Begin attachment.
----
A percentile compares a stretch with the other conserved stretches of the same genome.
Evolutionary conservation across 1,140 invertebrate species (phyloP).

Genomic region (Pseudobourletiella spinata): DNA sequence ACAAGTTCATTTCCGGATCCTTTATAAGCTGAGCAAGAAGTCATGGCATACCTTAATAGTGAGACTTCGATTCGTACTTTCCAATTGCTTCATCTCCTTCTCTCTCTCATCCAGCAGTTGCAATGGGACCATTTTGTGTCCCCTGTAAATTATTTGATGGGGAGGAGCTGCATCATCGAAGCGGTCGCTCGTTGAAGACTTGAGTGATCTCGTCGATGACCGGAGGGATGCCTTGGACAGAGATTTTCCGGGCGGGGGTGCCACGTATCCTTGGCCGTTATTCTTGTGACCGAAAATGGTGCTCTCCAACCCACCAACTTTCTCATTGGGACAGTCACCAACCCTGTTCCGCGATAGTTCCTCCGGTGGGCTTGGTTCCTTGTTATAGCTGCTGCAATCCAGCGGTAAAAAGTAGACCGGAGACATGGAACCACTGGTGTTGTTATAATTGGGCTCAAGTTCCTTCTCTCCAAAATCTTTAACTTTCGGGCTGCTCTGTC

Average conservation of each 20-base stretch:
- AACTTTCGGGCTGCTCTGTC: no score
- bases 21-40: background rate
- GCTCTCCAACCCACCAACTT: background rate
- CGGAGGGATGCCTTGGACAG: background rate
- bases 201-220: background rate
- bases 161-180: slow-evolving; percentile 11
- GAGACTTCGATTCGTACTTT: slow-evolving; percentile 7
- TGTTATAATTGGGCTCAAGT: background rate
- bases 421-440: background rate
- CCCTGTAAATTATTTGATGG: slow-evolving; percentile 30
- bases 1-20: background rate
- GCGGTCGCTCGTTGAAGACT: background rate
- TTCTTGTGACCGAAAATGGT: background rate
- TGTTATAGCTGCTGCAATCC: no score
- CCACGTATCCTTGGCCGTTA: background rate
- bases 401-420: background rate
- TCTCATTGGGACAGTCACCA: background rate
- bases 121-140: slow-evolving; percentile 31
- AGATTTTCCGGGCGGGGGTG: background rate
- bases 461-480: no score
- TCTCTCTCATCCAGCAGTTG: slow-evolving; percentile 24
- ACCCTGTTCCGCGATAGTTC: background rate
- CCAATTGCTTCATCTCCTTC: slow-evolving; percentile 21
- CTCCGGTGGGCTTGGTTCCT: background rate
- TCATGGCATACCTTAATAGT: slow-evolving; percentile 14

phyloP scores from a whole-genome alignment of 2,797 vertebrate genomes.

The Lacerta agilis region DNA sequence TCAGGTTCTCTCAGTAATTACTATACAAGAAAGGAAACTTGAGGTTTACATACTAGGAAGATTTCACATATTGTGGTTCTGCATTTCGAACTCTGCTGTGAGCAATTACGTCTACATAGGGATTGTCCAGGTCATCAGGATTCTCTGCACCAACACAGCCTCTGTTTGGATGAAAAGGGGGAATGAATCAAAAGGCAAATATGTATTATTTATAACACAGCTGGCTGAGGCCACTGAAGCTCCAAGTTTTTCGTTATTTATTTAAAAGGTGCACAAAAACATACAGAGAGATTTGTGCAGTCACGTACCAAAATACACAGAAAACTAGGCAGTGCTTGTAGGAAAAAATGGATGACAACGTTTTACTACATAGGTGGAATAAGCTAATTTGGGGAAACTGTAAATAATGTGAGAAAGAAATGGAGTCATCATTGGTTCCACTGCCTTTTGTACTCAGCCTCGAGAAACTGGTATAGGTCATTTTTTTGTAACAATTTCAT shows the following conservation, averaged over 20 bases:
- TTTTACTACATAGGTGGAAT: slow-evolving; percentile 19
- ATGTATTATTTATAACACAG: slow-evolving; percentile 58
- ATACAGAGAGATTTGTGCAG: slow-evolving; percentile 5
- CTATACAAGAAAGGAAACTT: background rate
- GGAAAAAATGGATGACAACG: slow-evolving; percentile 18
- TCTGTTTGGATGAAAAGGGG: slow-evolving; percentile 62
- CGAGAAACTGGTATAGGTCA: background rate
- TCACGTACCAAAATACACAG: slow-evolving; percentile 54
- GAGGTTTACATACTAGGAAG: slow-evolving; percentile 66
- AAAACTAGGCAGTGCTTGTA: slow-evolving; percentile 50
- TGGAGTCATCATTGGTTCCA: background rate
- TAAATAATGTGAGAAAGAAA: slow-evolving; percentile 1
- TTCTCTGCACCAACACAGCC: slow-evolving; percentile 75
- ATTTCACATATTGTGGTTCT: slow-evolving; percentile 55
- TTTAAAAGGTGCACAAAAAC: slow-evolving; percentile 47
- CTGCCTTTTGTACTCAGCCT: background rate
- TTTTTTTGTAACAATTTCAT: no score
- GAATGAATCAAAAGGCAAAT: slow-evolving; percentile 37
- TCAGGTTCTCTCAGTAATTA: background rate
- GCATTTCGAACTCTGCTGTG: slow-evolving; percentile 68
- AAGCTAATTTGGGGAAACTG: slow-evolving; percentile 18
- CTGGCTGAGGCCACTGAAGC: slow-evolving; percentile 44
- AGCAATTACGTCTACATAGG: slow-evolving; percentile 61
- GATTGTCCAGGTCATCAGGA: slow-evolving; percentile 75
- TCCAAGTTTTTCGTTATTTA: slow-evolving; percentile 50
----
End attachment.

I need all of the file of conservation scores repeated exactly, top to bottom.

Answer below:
A percentile compares a stretch with the other conserved stretches of the same genome.
Evolutionary conservation across 1,140 invertebrate species (phyloP).

Genomic region (Pseudobourletiella spinata): DNA sequence ACAAGTTCATTTCCGGATCCTTTATAAGCTGAGCAAGAAGTCATGGCATACCTTAATAGTGAGACTTCGATTCGTACTTTCCAATTGCTTCATCTCCTTCTCTCTCTCATCCAGCAGTTGCAATGGGACCATTTTGTGTCCCCTGTAAATTATTTGATGGGGAGGAGCTGCATCATCGAAGCGGTCGCTCGTTGAAGACTTGAGTGATCTCGTCGATGACCGGAGGGATGCCTTGGACAGAGATTTTCCGGGCGGGGGTGCCACGTATCCTTGGCCGTTATTCTTGTGACCGAAAATGGTGCTCTCCAACCCACCAACTTTCTCATTGGGACAGTCACCAACCCTGTTCCGCGATAGTTCCTCCGGTGGGCTTGGTTCCTTGTTATAGCTGCTGCAATCCAGCGGTAAAAAGTAGACCGGAGACATGGAACCACTGGTGTTGTTATAATTGGGCTCAAGTTCCTTCTCTCCAAAATCTTTAACTTTCGGGCTGCTCTGTC

Average conservation of each 20-base stretch:
- AACTTTCGGGCTGCTCTGTC: no score
- bases 21-40: background rate
- GCTCTCCAACCCACCAACTT: background rate
- CGGAGGGATGCCTTGGACAG: background rate
- bases 201-220: background rate
- bases 161-180: slow-evolving; percentile 11
- GAGACTTCGATTCGTACTTT: slow-evolving; percentile 7
- TGTTATAATTGGGCTCAAGT: background rate
- bases 421-440: background rate
- CCCTGTAAATTATTTGATGG: slow-evolving; percentile 30
- bases 1-20: background rate
- GCGGTCGCTCGTTGAAGACT: background rate
- TTCTTGTGACCGAAAATGGT: background rate
- TGTTATAGCTGCTGCAATCC: no score
- CCACGTATCCTTGGCCGTTA: background rate
- bases 401-420: background rate
- TCTCATTGGGACAGTCACCA: background rate
- bases 121-140: slow-evolving; percentile 31
- AGATTTTCCGGGCGGGGGTG: background rate
- bases 461-480: no score
- TCTCTCTCATCCAGCAGTTG: slow-evolving; percentile 24
- ACCCTGTTCCGCGATAGTTC: background rate
- CCAATTGCTTCATCTCCTTC: slow-evolving; percentile 21
- CTCCGGTGGGCTTGGTTCCT: background rate
- TCATGGCATACCTTAATAGT: slow-evolving; percentile 14

phyloP scores from a whole-genome alignment of 2,797 vertebrate genomes.

The Lacerta agilis region DNA sequence TCAGGTTCTCTCAGTAATTACTATACAAGAAAGGAAACTTGAGGTTTACATACTAGGAAGATTTCACATATTGTGGTTCTGCATTTCGAACTCTGCTGTGAGCAATTACGTCTACATAGGGATTGTCCAGGTCATCAGGATTCTCTGCACCAACACAGCCTCTGTTTGGATGAAAAGGGGGAATGAATCAAAAGGCAAATATGTATTATTTATAACACAGCTGGCTGAGGCCACTGAAGCTCCAAGTTTTTCGTTATTTATTTAAAAGGTGCACAAAAACATACAGAGAGATTTGTGCAGTCACGTACCAAAATACACAGAAAACTAGGCAGTGCTTGTAGGAAAAAATGGATGACAACGTTTTACTACATAGGTGGAATAAGCTAATTTGGGGAAACTGTAAATAATGTGAGAAAGAAATGGAGTCATCATTGGTTCCACTGCCTTTTGTACTCAGCCTCGAGAAACTGGTATAGGTCATTTTTTTGTAACAATTTCAT shows the following conservation, averaged over 20 bases:
- TTTTACTACATAGGTGGAAT: slow-evolving; percentile 19
- ATGTATTATTTATAACACAG: slow-evolving; percentile 58
- ATACAGAGAGATTTGTGCAG: slow-evolving; percentile 5
- CTATACAAGAAAGGAAACTT: background rate
- GGAAAAAATGGATGACAACG: slow-evolving; percentile 18
- TCTGTTTGGATGAAAAGGGG: slow-evolving; percentile 62
- CGAGAAACTGGTATAGGTCA: background rate
- TCACGTACCAAAATACACAG: slow-evolving; percentile 54
- GAGGTTTACATACTAGGAAG: slow-evolving; percentile 66
- AAAACTAGGCAGTGCTTGTA: slow-evolving; percentile 50
- TGGAGTCATCATTGGTTCCA: background rate
- TAAATAATGTGAGAAAGAAA: slow-evolving; percentile 1
- TTCTCTGCACCAACACAGCC: slow-evolving; percentile 75
- ATTTCACATATTGTGGTTCT: slow-evolving; percentile 55
- TTTAAAAGGTGCACAAAAAC: slow-evolving; percentile 47
- CTGCCTTTTGTACTCAGCCT: background rate
- TTTTTTTGTAACAATTTCAT: no score
- GAATGAATCAAAAGGCAAAT: slow-evolving; percentile 37
- TCAGGTTCTCTCAGTAATTA: background rate
- GCATTTCGAACTCTGCTGTG: slow-evolving; percentile 68
- AAGCTAATTTGGGGAAACTG: slow-evolving; percentile 18
- CTGGCTGAGGCCACTGAAGC: slow-evolving; percentile 44
- AGCAATTACGTCTACATAGG: slow-evolving; percentile 61
- GATTGTCCAGGTCATCAGGA: slow-evolving; percentile 75
- TCCAAGTTTTTCGTTATTTA: slow-evolving; percentile 50